Transformers could be one of the most important innovations in the artificial intelligence domain. These neural network architectures, introduced in 2017, have revolutionized how machines understand and generate human language.
Unlike their predecessors, transformers rely on self-attention mechanisms to process input data in parallel, enabling them to capture hidden relationships and dependencies within sequences of information. This parallel processing capability not only accelerated training times but also opened the way for the development of models with significant levels of sophistication and performance, like the famous ChatGPT.
Recent years have shown us how capable artificial neural networks have become in a variety of tasks. They changed the language tasks, vision tasks, etc. But the real potential lies in crossmodal tasks, where they integrate various sensory modalities, such as vision and text. These models have been augmented with additional sensory inputs and have achieved impressive performance on tasks that require understanding and processing information from different sources.
In 1688, a philosopher named William Molyneux presented a fascinating riddle to John Locke that would continue to captivate the minds of scholars for centuries. The question he posed was simple yet profound: If a person blind from birth were suddenly to gain their sight, would they be able to recognize objects they had previously only known through touch and other non-visual senses? This intriguing inquiry, known as the Molyneux Problem, not only delves into the realms of philosophy but also holds significant implications for vision science.
In 2011, vision neuroscientists started a mission to answer this age-old question. They found that immediate visual recognition of previously touch-only objects is not feasible. However, the important revelation was that our brains are remarkably adaptable. Within days of sight-restoring surgery, individuals could rapidly learn to recognize objects visually, bridging the gap between different sensory modalities.
Is this phenomenon also valid for multimodal neurons? Time to meet the answer.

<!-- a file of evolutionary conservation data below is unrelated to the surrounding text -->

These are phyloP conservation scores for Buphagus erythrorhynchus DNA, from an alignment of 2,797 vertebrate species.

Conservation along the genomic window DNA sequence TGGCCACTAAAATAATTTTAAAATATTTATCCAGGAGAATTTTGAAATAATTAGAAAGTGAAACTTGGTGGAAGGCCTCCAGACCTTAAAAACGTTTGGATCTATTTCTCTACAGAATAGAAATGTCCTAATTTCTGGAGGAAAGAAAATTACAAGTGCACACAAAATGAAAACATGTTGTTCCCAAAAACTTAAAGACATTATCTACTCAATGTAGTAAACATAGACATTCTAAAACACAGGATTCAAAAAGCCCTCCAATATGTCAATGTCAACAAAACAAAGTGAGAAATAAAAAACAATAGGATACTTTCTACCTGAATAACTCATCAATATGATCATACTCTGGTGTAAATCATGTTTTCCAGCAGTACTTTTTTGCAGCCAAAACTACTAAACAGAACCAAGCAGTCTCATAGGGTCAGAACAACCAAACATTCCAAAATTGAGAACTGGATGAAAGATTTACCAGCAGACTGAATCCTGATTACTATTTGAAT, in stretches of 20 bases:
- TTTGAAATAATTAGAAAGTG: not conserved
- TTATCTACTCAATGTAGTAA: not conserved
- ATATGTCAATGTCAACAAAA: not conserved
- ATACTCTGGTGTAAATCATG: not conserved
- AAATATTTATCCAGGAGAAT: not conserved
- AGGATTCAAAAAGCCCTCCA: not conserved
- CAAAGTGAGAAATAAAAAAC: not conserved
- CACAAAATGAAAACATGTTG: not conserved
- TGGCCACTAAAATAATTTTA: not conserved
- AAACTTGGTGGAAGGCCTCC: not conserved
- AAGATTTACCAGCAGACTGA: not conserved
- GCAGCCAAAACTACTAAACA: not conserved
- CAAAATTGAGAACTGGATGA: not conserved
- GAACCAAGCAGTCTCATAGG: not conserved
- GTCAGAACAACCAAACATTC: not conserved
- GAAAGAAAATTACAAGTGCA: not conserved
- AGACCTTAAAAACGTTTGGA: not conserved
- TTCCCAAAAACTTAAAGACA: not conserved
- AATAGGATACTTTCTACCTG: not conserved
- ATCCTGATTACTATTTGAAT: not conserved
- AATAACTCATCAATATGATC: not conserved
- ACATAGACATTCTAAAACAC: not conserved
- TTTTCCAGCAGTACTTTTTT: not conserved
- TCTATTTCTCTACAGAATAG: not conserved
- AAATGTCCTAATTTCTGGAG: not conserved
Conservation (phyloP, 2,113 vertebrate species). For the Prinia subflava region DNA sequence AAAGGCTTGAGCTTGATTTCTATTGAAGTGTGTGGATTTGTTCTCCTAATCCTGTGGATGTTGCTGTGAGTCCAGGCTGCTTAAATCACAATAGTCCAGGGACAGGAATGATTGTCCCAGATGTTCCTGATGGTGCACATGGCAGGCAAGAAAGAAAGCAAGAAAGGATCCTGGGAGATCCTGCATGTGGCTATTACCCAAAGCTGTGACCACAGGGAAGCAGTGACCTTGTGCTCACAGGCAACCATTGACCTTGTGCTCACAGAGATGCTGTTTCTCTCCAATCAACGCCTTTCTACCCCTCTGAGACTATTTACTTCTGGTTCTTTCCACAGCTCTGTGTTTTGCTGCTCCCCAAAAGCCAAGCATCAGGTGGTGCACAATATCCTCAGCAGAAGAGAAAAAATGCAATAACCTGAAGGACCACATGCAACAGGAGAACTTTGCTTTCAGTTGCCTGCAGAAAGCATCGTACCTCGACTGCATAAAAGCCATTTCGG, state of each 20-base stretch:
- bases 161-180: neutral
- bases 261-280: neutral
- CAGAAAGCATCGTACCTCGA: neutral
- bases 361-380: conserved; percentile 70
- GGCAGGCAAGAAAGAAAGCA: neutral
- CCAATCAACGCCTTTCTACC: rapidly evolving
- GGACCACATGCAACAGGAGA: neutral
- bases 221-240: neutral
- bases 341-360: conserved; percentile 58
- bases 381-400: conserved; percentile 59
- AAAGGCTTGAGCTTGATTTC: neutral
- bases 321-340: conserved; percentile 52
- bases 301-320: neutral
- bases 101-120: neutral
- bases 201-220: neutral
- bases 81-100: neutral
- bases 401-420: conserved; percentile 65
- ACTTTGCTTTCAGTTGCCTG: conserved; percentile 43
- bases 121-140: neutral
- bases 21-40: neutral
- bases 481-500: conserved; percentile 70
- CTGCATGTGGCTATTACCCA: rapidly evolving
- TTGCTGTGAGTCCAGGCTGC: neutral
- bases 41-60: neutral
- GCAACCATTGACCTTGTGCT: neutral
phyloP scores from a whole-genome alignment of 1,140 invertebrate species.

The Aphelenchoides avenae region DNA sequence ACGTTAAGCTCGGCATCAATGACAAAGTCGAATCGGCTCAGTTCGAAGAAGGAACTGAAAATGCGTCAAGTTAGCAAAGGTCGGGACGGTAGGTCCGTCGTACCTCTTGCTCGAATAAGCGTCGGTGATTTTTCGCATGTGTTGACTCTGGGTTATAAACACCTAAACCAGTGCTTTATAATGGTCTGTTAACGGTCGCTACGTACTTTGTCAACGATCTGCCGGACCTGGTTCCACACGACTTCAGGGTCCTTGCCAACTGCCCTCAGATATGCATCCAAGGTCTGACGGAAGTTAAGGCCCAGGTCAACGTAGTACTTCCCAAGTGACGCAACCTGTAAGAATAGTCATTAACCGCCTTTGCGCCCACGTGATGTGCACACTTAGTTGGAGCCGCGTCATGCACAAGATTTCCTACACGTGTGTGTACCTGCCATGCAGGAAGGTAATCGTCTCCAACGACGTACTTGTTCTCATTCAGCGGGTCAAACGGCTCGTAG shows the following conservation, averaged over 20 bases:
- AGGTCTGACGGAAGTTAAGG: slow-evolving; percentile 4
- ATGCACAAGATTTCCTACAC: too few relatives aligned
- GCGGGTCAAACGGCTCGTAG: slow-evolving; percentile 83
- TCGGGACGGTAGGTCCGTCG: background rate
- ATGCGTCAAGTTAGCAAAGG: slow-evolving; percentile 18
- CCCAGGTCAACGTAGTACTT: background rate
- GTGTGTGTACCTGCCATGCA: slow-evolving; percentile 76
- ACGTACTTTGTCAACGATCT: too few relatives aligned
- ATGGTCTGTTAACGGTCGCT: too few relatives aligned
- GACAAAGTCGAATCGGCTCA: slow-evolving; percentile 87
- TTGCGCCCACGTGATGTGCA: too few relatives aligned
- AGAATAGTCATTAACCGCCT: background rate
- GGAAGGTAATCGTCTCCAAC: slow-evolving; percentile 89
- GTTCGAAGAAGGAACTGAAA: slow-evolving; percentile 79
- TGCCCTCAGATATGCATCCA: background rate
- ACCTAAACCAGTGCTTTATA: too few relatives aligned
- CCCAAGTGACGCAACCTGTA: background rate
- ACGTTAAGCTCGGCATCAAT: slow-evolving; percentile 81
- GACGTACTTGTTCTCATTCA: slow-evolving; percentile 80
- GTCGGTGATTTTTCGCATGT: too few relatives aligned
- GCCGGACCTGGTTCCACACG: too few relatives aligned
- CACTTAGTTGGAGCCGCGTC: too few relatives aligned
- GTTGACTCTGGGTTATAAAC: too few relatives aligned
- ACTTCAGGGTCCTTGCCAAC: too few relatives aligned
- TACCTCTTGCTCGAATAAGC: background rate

Multimodal neurons in transformer MLPs activate on specific features. Source: https://arxiv.org/pdf/2308.01544.pdf
We find ourselves in the middle of a technological revolution. Artificial neural networks, particularly those trained on language tasks, have displayed remarkable prowess in crossmodal tasks, where they integrate various sensory modalities, such as vision and text. These models have been augmented with additional sensory inputs and have achieved impressive performance on tasks that require understanding and processing information from different sources.
One common approach in these vision-language models involves using an image-conditioned form of prefix-tuning. In this setup, a separate image encoder is aligned with a text decoder, often with the help of a learned adapter layer. While several methods have employed this strategy, they have usually relied on image encoders, such as CLIP, trained alongside language models.
However, a recent study, LiMBeR, introduced a unique scenario that mirrors the Molyneux Problem in machines. They used a self-supervised image network, BEIT, which had never seen any linguistic data and connected it to a language model, GPT-J, using a linear projection layer trained on an image-to-text task. This intriguing setup raises fundamental questions: Does the translation of semantics between modalities occur within the projection layer, or does the alignment of vision and language representations happen inside the language model itself?
Top five multimodal neurons for a sample image from 6 COCO supercategories. Source: https://arxiv.org/pdf/2308.01544.pdf
The research presented by the authors at MIT seeks to find answers to this 4 centuries-old mystery and shed light on how these multimodal models work.
First, they found that image prompts transformed into the transformer’s embedding space do not encode interpretable semantics. Instead, the translation between modalities occurs within the transformer.
Second, multimodal neurons, capable of processing both image and text information with similar semantics, are discovered within the text-only transformer MLPs. These neurons play a crucial role in translating visual representations into language.
The final and perhaps the most important finding is that these multimodal neurons have a causal effect on the model’s output. Modulating these neurons can lead to the removal of specific concepts from image captions, highlighting their significance in the multimodal understanding of content.
This investigation into the inner workings of individual units within deep networks uncovers a wealth of information. Just as convolutional units in image classifiers can detect colors and patterns, and later units can recognize object categories, multimodal neurons are found to emerge in transformers. These neurons are selective for images and text with similar semantics.
Furthermore, multimodal neurons can emerge even when vision and language are learned separately. They can effectively convert visual representations into coherent text. This ability to align representations across modalities has wide-reaching implications, making language models powerful tools for various tasks that involve sequential modeling, from game strategy prediction to protein design.
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